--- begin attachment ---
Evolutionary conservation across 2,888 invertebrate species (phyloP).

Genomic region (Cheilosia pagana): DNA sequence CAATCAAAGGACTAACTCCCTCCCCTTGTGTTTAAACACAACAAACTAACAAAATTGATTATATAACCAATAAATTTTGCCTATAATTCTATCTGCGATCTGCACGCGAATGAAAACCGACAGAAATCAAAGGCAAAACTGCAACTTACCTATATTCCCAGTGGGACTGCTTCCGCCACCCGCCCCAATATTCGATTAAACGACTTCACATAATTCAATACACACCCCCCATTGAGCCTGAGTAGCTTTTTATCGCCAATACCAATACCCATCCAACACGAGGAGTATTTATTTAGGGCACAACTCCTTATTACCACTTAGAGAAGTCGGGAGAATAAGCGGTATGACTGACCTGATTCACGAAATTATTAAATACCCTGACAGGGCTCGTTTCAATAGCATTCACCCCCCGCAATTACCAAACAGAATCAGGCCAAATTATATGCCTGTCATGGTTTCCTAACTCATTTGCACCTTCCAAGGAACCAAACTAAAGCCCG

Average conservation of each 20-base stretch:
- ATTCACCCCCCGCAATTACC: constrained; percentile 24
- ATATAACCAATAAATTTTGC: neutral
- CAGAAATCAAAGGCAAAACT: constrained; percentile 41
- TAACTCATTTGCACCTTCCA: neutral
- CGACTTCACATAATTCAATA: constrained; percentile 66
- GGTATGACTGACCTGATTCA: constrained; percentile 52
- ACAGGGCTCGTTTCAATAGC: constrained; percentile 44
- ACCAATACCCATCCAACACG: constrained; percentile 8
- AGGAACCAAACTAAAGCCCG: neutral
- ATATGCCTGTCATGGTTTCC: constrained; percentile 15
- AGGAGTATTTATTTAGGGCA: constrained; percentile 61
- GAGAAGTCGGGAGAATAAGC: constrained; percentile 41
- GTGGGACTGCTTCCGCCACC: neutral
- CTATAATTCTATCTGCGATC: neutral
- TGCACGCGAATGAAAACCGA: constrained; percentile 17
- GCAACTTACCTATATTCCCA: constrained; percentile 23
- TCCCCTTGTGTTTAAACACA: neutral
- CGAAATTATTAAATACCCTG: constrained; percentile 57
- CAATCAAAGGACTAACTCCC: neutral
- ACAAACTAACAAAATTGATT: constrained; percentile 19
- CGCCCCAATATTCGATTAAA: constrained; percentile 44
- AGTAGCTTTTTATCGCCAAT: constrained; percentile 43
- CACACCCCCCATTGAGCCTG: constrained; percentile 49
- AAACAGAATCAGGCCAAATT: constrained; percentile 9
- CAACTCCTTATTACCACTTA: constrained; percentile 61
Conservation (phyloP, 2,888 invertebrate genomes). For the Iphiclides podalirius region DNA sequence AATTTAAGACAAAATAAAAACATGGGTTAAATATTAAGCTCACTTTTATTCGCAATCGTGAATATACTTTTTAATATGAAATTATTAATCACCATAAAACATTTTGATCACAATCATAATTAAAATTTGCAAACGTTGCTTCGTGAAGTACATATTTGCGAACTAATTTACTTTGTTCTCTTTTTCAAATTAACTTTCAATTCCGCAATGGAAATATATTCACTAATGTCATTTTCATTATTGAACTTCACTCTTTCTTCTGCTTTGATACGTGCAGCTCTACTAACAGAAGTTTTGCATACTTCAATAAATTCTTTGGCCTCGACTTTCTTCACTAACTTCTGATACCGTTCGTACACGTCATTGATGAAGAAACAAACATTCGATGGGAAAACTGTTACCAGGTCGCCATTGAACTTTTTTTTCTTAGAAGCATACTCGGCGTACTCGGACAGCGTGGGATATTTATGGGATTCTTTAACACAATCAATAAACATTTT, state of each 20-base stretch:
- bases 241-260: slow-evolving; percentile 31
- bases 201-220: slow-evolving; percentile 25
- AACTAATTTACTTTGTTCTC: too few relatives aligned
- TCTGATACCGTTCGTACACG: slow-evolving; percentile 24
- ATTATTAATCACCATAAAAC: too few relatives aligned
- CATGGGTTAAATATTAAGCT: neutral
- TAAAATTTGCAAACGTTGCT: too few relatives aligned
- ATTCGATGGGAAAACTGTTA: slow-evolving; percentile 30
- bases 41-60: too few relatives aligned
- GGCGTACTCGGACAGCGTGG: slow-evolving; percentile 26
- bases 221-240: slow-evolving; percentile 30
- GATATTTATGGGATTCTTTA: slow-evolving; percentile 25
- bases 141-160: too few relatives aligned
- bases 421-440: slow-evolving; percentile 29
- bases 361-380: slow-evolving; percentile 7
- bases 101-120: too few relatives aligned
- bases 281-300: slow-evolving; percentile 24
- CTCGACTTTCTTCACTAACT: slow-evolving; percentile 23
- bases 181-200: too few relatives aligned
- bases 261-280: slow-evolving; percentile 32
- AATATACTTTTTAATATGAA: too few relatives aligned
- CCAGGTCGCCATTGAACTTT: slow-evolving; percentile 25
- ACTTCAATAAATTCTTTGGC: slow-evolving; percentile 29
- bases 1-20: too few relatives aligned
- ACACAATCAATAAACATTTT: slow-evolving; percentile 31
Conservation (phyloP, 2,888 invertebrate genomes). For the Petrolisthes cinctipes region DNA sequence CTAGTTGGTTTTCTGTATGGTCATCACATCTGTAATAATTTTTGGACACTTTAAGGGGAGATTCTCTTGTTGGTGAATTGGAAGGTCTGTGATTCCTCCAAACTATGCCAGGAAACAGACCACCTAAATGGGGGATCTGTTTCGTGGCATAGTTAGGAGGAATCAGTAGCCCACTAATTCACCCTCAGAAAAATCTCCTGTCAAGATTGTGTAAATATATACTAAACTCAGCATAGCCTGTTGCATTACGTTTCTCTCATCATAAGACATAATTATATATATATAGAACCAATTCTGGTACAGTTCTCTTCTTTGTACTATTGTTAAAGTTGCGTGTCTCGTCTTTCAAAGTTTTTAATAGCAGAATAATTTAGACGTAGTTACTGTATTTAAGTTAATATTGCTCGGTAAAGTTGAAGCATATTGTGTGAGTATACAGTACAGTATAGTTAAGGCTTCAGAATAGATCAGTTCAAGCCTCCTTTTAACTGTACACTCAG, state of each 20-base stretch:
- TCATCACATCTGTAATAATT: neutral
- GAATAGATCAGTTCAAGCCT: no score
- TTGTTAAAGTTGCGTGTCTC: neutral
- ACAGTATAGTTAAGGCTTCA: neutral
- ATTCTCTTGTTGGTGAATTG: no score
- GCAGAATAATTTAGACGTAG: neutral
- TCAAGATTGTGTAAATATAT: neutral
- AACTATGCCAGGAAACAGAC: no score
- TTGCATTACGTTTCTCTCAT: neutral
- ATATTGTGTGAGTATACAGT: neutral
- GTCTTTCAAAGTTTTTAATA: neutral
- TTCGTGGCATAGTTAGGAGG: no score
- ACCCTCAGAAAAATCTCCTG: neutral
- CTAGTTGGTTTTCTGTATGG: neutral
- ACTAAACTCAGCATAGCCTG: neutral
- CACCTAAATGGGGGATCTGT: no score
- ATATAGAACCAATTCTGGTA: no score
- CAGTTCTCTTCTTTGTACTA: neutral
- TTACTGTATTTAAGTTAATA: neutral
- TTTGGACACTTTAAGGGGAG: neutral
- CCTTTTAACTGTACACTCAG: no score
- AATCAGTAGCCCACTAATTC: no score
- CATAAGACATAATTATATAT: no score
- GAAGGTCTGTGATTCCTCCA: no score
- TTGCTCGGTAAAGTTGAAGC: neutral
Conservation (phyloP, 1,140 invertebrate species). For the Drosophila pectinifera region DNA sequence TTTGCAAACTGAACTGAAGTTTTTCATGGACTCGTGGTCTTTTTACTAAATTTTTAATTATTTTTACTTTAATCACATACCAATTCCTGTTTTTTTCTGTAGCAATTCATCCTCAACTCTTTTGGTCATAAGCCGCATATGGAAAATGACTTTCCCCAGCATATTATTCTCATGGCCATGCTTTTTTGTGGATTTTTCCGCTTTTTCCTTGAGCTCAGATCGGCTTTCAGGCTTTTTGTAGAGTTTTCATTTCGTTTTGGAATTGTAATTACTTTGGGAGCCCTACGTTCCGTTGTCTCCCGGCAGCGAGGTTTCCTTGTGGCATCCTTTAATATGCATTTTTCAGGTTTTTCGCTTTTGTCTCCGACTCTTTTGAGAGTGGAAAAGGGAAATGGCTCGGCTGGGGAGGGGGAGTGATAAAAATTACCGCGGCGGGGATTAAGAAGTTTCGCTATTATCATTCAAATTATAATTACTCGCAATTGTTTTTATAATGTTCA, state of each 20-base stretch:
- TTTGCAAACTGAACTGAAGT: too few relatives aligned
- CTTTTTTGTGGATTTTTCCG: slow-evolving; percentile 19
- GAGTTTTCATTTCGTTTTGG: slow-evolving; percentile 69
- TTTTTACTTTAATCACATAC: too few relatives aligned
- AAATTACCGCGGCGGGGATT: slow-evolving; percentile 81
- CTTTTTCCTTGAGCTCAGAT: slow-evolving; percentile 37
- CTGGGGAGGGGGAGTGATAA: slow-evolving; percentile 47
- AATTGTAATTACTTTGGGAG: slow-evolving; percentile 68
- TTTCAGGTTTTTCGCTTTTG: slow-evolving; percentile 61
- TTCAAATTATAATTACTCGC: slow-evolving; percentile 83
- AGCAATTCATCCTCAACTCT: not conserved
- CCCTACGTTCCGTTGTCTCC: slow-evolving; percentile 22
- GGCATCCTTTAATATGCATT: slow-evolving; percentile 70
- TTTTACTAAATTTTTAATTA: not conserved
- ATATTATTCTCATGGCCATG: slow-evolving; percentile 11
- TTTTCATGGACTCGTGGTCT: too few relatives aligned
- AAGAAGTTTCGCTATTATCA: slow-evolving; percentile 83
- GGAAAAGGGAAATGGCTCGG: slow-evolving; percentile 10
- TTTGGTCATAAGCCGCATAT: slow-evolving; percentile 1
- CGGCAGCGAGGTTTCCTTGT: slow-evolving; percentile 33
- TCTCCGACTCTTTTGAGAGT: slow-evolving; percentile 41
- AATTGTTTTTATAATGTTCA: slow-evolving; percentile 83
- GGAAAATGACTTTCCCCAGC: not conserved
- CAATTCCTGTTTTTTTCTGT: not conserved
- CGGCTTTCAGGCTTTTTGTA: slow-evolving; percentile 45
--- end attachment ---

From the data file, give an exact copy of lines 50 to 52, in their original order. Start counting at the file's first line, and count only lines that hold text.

- AATATACTTTTTAATATGAA: too few relatives aligned
- CCAGGTCGCCATTGAACTTT: slow-evolving; percentile 25
- ACTTCAATAAATTCTTTGGC: slow-evolving; percentile 29